HomeCorrecting Images of Magnetically Distorted Oscilloscope Display

This is a Sidebar of Main Article, A Closer Look at Fender Optical "Vibrato" (Really Tremolo)

Photographs of the analog oscilloscope screen in the main article about Fender optical tremolo and in the sidebar demonstrating the neon lamp dark effect were skewed by four degrees to compensate magnetic distortion of my 'scope's cathode-ray tube (CRT). Unfortunately, I realized the problem only after the experiments were completed and the photographs were taken. The source of the magnetic field was a Yamaha NS-10M monitor (loudspeaker) resting on a shelf above and to the left of my Hitachi V-212 oscilloscope, only about 14 inches away from the instrument's CRT.

To demonstrate the distortion, I photographed the 'scope while it was displaying a 1250-Hz square waveform on both channels. The "undoctored" images are on the left side of the composite shown below. On the close-up of the CRT (top left photo), take a ruler and hold it up to your screen so that one of the square waveform's state changes lines up between the upper and lower trace. Notice how your ruler is not exactly vertical (it leans toward the left) and that the problem is within each trace as well as between them. If you look carefully you can see the grid lines on the 'scope's screen; note how the waveform's state transition edges are not parallel to the vertical grid lines.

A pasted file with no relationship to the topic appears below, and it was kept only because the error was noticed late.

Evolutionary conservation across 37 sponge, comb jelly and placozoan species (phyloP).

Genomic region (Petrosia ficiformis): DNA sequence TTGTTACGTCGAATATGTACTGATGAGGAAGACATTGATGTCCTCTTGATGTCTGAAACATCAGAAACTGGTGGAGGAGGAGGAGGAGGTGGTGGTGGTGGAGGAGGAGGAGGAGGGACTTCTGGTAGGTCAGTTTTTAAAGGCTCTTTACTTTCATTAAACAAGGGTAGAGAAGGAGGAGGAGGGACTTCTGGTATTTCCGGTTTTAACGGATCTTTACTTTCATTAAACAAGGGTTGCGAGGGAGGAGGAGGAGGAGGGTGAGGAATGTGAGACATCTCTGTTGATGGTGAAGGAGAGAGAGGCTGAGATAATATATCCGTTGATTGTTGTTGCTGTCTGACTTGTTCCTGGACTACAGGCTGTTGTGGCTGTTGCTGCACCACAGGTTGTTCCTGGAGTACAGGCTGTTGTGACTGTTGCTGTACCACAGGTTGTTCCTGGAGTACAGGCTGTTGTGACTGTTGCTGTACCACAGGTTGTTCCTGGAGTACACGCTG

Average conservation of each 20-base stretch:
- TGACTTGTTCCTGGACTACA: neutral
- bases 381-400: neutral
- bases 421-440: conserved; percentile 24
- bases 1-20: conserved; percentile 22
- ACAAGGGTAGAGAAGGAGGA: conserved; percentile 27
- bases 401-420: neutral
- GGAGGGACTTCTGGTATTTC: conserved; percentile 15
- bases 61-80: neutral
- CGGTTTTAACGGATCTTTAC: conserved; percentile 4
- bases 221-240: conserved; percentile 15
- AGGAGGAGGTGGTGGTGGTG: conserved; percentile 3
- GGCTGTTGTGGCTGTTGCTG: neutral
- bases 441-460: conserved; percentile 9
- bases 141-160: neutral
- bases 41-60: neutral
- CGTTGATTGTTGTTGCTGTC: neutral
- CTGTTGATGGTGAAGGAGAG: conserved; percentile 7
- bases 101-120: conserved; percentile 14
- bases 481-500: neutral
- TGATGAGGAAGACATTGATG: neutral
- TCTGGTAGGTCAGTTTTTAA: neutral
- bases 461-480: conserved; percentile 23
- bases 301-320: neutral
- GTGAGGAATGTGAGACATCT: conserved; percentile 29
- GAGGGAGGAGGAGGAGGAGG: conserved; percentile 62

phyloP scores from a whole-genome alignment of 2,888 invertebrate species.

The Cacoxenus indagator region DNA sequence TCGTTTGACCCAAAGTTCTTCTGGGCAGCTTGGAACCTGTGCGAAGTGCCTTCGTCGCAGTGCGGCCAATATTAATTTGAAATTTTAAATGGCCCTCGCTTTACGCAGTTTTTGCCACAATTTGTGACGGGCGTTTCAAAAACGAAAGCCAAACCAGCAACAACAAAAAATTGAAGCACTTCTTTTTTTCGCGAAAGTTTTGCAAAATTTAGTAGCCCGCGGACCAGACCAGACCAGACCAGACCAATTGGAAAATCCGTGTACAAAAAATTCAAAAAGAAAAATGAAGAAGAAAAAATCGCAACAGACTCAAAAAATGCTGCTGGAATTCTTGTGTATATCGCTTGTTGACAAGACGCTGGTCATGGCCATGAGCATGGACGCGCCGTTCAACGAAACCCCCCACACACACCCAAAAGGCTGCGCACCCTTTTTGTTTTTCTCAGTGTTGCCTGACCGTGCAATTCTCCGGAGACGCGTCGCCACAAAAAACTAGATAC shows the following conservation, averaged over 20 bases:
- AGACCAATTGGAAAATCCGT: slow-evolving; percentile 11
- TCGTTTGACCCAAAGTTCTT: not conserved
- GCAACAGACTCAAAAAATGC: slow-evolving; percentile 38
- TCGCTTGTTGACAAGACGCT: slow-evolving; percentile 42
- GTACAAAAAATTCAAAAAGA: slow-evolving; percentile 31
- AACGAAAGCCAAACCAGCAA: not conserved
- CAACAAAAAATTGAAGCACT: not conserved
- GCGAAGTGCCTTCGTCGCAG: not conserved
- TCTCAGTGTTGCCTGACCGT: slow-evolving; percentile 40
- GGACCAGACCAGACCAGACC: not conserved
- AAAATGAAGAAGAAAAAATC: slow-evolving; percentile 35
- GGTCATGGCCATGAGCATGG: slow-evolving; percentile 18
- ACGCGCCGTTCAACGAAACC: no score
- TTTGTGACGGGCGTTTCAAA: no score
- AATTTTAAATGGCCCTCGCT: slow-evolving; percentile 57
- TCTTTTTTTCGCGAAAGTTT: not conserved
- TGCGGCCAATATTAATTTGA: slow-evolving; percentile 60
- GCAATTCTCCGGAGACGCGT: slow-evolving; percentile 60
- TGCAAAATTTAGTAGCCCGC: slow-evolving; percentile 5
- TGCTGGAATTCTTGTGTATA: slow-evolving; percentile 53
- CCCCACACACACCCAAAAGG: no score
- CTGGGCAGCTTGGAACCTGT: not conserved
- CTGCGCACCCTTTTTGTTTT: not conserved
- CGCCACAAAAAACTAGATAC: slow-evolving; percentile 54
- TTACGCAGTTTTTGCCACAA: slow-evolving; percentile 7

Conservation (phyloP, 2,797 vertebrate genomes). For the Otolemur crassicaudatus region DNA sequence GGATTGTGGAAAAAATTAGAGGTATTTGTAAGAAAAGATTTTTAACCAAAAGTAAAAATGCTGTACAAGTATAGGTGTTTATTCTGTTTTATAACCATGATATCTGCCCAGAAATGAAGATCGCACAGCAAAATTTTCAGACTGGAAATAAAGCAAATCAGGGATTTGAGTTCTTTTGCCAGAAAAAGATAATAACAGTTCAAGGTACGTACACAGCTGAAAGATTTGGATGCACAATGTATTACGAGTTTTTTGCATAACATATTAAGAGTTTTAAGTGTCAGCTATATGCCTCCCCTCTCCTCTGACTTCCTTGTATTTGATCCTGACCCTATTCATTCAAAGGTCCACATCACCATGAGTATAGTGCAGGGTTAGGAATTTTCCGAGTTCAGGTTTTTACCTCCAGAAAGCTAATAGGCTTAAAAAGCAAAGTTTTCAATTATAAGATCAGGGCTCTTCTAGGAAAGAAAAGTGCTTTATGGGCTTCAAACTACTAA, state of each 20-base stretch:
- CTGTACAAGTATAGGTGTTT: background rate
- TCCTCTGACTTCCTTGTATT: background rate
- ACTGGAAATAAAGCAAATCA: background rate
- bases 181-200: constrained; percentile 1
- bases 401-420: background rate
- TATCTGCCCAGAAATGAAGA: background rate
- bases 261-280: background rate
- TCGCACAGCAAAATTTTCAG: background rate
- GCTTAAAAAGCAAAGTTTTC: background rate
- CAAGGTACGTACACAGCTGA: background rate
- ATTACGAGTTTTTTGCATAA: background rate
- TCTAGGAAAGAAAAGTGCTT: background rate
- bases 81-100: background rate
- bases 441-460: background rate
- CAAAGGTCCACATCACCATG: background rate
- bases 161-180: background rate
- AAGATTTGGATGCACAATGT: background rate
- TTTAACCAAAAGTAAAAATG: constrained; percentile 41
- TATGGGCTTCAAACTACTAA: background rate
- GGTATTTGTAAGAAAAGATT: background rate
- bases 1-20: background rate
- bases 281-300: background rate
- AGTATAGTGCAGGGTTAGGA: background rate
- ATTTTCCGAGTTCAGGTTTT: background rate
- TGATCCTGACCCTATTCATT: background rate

Compensating Magnetic 'Scope Skew in Graphics Software
On the right-hand side of the above composite, a copy of each "undoctored" image was transformed using a four-degree "horizontal skew" in Microsoft's "Paint" graphics software. This is the same method I used to correct (compensate) the oscilloscope photos in Figure 5 and Figure 11 of the main article, and in the dark effect sidebar (after which those images were cropped to give them a rectangular aspect, unlike the "raw" skewed photos above). In the top-right photo above, again use your ruler to line up the waveform's state transitions; notice how the ruler is more vertical than when you inspected the undoctored photo in this manner, at least for most of the display. Sure it's a compromise, because the magnetic distortion is not uniform across the CRT.

After my tremolo and neon lamp experiments, I removed the NS-10Ms from the vicinity of my bench (now using small, cheap speakers there). After re-adjusting the 'scope's trace rotation trimmer, its display is much less skewed. A residual skew of approximately one degree remains, which could be a "memory" of the NS-10M's presence, in which case I may eventually try my old tape-head de-gaussing wand on the 'scope. But we do live on a planet with a magnetic field, and sometimes our analog oscilloscopes are sensitive to that as well.

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Sidebar Demonstrating Neon Lamp Dark Effect

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